Afghanistan war: Kandahar offensive is now in the slow lane
US officials say key military operations in the Kandahar offensive - scheduled for this summer - will be delayed until the fall. The Taliban have taken the Afghanistan war to the streets of the southern Afghan city with a campaign to assassinate key public officials.
Key military operations have been delayed until the fall, efforts to improve local government are having little impact, and a Taliban assassination campaign has brought a sense of dread to Kandahar's dusty streets.
NATO officials once spoke of demonstrating major progress by mid-August, but U.S. commanders now say the turning point may not be reached until November, and perhaps later.
At the urging of Afghan leaders, U.S. officials have stopped describing the plan as a military operation. Instead, they've dubbed it "Cooperation for Kandahar," a moniker meant to focus attention on efforts to build up local governance while reducing fears of street battles.
"We're not using the term 'operation' or 'major operations' because that often brings to mind in peoples' psyche the idea of a D-Day and an H-Hour and an attack," U.S. Army Gen. Stanley A. McChrystal, the commander of U.S.-led international forces in Afghanistan, said Thursday in Washington.
This is not Fallujah
Secretary of State Hillary Clinton echoed him. "This is not Fallujah," Clinton told reporters, in a reference to the house-to-house fighting that drove Sunni Muslim insurgents from the Iraqi town of Fallujah. "Lessons have been learned since Iraq. A lot of lessons."
McChrystal emphasized winning over the local population.
"It's important that we engage the population so that we shape the leaders, the natural leaders, the elders, political and economic leaders so that their participation helps shape how we go forward," he said.
American and Afghan officials, however, so far have made little headway in building a foundation for a respected local government capable of winning the confidence of the nearly 1 million Afghans who live in and around Kandahar.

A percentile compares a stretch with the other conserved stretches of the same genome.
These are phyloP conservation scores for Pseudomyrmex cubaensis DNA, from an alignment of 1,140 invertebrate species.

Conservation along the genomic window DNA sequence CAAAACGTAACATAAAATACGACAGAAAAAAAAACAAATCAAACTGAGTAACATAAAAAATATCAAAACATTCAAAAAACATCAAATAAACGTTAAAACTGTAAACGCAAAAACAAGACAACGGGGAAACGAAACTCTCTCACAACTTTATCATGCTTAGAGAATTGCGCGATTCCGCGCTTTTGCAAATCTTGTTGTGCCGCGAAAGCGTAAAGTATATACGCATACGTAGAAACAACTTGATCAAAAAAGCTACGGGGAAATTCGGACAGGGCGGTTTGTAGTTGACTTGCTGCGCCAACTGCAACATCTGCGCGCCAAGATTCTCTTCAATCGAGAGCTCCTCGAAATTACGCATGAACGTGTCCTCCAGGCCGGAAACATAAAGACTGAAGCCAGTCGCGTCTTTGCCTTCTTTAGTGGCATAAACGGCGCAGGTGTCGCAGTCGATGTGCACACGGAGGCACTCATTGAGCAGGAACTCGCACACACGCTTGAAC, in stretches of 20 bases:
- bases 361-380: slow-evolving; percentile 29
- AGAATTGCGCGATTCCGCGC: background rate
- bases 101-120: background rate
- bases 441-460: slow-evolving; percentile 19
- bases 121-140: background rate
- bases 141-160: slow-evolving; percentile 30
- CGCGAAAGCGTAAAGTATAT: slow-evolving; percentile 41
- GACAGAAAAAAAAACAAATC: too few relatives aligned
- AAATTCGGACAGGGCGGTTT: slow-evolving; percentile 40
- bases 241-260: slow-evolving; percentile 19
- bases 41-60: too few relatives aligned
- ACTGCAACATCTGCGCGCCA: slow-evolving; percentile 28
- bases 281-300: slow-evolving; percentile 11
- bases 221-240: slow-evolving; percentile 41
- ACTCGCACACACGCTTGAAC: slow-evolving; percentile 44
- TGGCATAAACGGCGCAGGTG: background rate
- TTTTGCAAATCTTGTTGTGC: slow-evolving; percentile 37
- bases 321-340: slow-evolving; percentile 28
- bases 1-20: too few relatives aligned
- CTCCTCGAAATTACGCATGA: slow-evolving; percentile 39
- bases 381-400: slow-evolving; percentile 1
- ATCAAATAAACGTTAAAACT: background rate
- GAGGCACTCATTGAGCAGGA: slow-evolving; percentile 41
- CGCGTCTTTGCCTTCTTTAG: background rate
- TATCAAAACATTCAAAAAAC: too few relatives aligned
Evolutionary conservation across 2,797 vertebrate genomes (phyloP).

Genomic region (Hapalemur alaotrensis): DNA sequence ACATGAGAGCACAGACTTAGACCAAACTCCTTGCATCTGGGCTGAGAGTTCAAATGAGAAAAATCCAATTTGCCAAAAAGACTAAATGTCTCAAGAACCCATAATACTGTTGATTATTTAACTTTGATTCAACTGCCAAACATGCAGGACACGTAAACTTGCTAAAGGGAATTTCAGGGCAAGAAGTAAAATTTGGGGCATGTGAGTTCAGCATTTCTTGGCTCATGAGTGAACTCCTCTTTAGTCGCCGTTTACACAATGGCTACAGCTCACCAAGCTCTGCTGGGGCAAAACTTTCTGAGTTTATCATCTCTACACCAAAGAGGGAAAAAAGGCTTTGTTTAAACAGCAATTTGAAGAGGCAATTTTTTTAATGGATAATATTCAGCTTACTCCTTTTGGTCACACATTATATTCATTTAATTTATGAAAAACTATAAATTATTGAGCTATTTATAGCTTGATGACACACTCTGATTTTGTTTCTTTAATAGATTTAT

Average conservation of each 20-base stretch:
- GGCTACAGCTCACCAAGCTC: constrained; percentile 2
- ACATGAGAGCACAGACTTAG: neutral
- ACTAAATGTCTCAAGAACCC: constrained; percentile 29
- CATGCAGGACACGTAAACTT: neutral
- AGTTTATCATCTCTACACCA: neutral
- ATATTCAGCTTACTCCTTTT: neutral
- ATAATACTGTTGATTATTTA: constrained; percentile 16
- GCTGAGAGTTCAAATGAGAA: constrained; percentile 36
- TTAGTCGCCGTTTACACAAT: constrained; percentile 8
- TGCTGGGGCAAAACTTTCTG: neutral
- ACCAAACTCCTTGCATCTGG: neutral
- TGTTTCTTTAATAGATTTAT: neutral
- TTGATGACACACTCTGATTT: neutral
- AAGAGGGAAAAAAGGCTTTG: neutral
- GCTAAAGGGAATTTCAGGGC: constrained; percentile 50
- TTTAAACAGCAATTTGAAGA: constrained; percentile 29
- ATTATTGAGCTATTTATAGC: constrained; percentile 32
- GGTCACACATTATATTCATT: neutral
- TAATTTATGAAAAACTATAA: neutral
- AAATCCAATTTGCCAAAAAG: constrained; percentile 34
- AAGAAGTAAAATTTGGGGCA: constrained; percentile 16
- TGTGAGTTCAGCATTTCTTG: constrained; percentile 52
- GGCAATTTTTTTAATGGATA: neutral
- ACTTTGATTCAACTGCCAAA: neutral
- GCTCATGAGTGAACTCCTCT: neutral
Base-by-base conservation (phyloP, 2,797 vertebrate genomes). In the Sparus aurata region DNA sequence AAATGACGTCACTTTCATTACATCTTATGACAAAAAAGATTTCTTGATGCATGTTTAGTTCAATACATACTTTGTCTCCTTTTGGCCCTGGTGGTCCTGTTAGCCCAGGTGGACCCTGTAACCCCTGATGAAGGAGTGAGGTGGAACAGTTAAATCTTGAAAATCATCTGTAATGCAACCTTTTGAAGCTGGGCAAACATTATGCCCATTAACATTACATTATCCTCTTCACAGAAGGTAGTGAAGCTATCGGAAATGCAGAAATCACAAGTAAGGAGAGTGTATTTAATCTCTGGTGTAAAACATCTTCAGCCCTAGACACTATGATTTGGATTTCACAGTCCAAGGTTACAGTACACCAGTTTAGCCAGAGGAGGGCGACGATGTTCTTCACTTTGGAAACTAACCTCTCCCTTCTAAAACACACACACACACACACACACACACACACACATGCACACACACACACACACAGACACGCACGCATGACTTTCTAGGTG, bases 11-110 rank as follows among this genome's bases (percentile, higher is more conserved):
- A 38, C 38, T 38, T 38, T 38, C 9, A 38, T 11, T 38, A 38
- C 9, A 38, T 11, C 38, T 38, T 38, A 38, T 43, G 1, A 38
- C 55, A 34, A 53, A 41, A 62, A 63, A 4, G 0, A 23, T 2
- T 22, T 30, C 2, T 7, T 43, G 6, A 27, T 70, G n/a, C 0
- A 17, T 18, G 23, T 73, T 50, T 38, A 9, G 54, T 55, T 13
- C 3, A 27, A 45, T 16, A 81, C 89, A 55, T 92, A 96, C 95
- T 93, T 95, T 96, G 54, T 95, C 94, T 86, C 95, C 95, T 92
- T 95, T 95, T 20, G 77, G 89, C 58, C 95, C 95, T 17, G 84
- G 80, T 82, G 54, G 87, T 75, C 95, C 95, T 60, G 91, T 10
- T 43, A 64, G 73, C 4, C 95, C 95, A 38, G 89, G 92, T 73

The problem: Karzai's brother
A controversial kingpin and reputed drug smuggler who reportedly has been paid by the CIA, he wields virtually unchecked power over the region as the chairman of the provincial council as well as through local militias, security firms awarded lucrative contracts by the U.S.-led international force and an alliance with a small band of powerful tribal leaders.
Karzai denies any wrongdoing, and U.S. officials say they've been unable to uncover incriminating information on him.
Many U.S. defense officials and analysts are concerned that continuing to work with Ahmed Wali Karzai could jeopardize the public support that McChrystal concedes is vital to his plan's success.
Ahmed Wali Karzai "has had four or five years now to prove that he can be successful in restoring order and good governance in the south. But things have only gotten worse on his watch. He is not the man we ought to be working with," said Carl Forsberg of the Institute for the Study of War in Washington.
In a report released last month, Forsberg warned that Ahmed Wali Karzai's growing unpopularity risks boosting support for the Taliban and jeopardizing chances of convincing insurgents to switch sides, a key part of McChrystal's plan.
However, the Obama administration apparently has given up trying to convince President Karzai to replace his half-sibling.
Appearing with Clinton at the U.S. Institute for Peace, President Karzai said this past week that he raised the question of his half-brother on Wednesday with President Barack Obama and "the issue is resolved as it now stands."
Ahmed Wali Karzai exuded confidence In a McClatchy interview and dismissed any suggestion that the evolving plans were faltering. Asked when he would be able to declare victory, he said the battle was already over.
"We already won," he said this past Monday. "We are picking up the pieces now."